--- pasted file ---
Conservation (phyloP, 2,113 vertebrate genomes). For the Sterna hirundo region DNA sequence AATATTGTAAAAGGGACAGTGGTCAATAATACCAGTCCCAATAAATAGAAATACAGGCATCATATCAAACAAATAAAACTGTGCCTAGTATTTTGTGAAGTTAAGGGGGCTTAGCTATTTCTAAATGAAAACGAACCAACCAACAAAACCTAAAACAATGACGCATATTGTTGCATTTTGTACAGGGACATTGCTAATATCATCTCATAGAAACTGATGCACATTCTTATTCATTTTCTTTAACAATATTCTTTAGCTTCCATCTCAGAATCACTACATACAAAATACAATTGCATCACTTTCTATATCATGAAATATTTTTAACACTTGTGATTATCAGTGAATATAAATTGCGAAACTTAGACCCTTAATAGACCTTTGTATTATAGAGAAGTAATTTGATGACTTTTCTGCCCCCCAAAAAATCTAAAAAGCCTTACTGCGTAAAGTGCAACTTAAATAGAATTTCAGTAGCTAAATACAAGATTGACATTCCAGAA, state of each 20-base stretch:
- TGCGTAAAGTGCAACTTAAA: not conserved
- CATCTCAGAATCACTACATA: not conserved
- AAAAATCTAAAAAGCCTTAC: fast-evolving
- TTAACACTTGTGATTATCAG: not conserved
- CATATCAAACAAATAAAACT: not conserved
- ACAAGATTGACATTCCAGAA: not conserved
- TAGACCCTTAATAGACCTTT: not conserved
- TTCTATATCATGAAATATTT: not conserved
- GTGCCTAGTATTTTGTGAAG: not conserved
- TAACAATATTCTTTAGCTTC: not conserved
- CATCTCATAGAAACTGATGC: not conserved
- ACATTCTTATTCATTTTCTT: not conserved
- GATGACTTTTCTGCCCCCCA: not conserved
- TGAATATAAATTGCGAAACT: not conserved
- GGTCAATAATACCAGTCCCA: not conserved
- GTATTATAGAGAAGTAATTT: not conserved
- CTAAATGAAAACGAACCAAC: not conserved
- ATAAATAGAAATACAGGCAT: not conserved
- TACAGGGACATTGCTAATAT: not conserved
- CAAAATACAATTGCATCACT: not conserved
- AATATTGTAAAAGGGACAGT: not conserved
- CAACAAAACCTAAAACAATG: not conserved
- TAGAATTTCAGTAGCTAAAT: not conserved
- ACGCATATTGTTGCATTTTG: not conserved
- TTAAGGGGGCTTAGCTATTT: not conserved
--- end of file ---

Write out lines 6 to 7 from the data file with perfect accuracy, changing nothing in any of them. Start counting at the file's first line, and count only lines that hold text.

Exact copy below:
- CATATCAAACAAATAAAACT: not conserved
- ACAAGATTGACATTCCAGAA: not conserved